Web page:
Tennessee Lottery

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The Tennessee Lottery is run by the Tennessee Education Lottery Corporation (TELC), which was created on June 11, 2003 by the Tennessee General Assembly. TELC derives its legal authority from the Tennessee Education Lottery Implementation Law, which the General Assembly passed in accordance with a November 2002 amendment to the state constitution establishing the lottery and approved by 58 percent of the voters.[1][2]

The TELC is responsible for the operation of a lottery, and is deemed to be acting in all respects for the benefit of the people of Tennessee. It is a member of the Multi-State Lottery Association (MUSL); it participates in the Mega Millions and Powerball games.

The TELC sold its first ticket on January 20, 2004.[3] On July 28, 2007, Tennessee switched from ball drawings to those using a random number generator (RNG). However, Powerball (which moved its drawings from MUSL's Iowa headquarters to Florida in 2009) continues to be ball-drawn; likewise, Mega Millions is ball-drawn in Atlanta, with the Megaplier RNG selection conducted in Texas, as California does not have the Megaplier option.

Tennessee began its third multi-jurisdictional jackpot game, Hot Lotto, on May 12, 2013; it is the game's 16th member. On that date, Hot Lotto changed its double matrix and how the jackpot is to be advertised.

Tennessee also has an in-state jackpot game, Tennessee Cash, which replaced Pick 5 in October 2010.

People must be at least 18 years of age to purchase or redeem TELC tickets; only cash can be used to purchase lottery tickets.[4]

Player and beneficiary statistics[edit]

Nationwide, and presumably in Tennessee, the heaviest lottery players (top 20 percent) are nearly twice as likely to lack a high school diploma and have a household income below $10,000 as the population as whole.[5] Recipients from families with an annual income over $72,000 make up 47% of the Tennessee Education Lottery Scholarships awarded.[6]

Current games[edit]

Cash 3[edit]

Cash 3 is drawn three times daily, except once on Sundays. It draws 3 digits, each 0 through 9. Prices, prizes, and options vary.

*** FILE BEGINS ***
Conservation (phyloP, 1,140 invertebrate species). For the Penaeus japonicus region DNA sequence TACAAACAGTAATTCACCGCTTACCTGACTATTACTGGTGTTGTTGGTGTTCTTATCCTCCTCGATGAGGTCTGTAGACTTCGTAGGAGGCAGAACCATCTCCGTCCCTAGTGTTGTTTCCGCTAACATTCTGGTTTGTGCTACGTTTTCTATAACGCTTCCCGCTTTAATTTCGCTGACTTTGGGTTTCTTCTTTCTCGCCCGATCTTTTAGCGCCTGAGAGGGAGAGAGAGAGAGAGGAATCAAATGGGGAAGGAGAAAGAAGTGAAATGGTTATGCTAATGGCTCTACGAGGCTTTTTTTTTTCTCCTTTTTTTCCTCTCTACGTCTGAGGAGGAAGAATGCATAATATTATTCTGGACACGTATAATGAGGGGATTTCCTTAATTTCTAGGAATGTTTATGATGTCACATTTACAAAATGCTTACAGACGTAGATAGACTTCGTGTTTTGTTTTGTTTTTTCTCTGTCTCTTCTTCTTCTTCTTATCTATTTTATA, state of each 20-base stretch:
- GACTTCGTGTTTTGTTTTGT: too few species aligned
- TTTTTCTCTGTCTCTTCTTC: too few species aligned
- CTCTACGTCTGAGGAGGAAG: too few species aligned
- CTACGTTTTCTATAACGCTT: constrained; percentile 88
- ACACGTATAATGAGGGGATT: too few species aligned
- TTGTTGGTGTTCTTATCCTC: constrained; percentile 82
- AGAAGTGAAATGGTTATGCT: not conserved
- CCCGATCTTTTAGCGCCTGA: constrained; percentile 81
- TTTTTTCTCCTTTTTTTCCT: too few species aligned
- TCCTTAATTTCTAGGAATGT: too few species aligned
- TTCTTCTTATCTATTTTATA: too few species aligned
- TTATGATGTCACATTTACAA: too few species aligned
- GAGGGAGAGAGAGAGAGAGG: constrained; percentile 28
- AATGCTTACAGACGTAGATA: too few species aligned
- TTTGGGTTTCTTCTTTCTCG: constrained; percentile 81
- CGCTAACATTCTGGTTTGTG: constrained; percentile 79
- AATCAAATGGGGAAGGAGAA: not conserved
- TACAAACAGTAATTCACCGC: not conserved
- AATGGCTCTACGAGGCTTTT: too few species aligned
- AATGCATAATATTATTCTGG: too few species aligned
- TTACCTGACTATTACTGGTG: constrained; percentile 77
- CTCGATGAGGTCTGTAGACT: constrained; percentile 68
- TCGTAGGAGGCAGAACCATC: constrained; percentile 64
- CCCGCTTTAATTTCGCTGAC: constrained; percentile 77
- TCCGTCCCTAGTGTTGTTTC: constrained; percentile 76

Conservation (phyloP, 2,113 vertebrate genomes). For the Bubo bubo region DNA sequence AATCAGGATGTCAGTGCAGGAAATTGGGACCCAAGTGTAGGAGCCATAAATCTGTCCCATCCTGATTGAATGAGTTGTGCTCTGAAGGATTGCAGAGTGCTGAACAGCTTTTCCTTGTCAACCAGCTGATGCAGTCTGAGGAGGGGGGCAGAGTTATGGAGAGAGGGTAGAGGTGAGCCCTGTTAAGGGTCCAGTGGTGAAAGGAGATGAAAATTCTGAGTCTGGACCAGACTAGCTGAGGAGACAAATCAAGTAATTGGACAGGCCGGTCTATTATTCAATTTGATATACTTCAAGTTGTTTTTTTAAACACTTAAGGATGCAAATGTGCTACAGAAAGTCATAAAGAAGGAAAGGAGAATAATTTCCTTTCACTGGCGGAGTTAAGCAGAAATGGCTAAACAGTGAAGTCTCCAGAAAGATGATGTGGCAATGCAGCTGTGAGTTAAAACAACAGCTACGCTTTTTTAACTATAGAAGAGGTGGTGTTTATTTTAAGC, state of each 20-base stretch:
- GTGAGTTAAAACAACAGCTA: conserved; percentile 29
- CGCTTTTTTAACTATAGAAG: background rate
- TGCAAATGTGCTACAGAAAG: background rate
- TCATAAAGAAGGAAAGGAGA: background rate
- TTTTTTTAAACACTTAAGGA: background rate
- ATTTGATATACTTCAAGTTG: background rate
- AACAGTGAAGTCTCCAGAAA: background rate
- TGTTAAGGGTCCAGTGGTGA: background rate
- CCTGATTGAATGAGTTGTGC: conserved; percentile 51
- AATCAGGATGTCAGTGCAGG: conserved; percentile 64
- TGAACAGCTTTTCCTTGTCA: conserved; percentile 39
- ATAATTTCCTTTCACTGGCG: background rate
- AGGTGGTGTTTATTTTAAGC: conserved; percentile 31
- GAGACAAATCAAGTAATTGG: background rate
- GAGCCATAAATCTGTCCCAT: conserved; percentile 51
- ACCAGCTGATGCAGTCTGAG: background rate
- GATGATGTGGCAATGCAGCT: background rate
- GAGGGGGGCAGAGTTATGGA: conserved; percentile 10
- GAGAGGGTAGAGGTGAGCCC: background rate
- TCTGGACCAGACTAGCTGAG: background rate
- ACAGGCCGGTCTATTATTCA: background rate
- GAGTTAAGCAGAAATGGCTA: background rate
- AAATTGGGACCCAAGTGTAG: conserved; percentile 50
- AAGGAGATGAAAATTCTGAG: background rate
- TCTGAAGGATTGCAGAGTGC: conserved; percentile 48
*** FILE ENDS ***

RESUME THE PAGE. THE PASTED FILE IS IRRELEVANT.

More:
Cash 4[edit]

Cash 4 also is drawn 19 times weekly; it draws a four-digit number in the same fashion as Cash 3.

Tennessee Cash[edit]

Tennessee Cash is drawn Mondays, Wednesdays, and Fridays. It draws six numbers in the style of Mega Millions and Powerball. The top prize increases (e.g., a jackpot) if there is no top prize winner.

Hot Lotto[edit]

Hot Lotto is played in 15 states and the District of Columbia. It also is drawn Wednesdays and Saturdays. Hot Lotto draws five "white balls" numbered from 1 through 47, and one orange "Hot Ball", numbered 1 through 19. The jackpots begin at $1,000,000 (all-cash, and "taxes-paid"), increasing by at least $50,000 if there is no top prize winner. Hot Lotto also has an option, called Sizzler (similar to the original version of Powerball's Power Play); it triples non-jackpot prizes.

Originally, Hot Lotto drew from 39 "white balls"; jackpots were paid in 25 yearly installments unless the cash option was chosen.

Powerball[edit]

Since 2004, Tennessee has been a member of MUSL. Powerball began in 1992. Its jackpots begin at $40 million; it is drawn Wednesday and Saturday nights.

Mega Millions[edit]

On October 13, 2009, the Mega Millions consortium and MUSL reached an agreement in principle to cross-sell Mega Millions and Powerball in US lottery jurisdictions. On November 2, 2009, the Tennessee Education Lottery Board of Directors voted to add Mega Millions. As part of adding Mega Millions, the TELC discontinued Lotto Plus. The TELC joined Mega Millions on January 31, 2010.

References[edit]

  1. ^ Tennessee Secretary of State (November 5, 2002). "Constitutional Amendment Questions". Retrieved 17 March 2013. 
  2. ^ Staff (2013). "Tennessee Lottery for Education, Amendment 1 (2002)". Ballotpedia.com. Retrieved 17 March 2013. 
  3. ^ Chronology, Tennessee Lottery website
  4. ^ Staff (2013). "Tennessee Lottery FAQs". Tennessee Lottery. Retrieved 17 March 2013. 
  5. ^ Clotfelter, Charles, et al. State Lotteries at the Turn of the Century: Report to the National Gambling Impact Study Commission. Duke University, Sanford Institute for Public Policy, June 1, 1999: Table 12.
  6. ^ Winchester, Katie, et al. Tennessee Higher Education Commission: Tennessee Education Lottery Scholarship Program Annual Report. January 2007: Table 7.

External links[edit]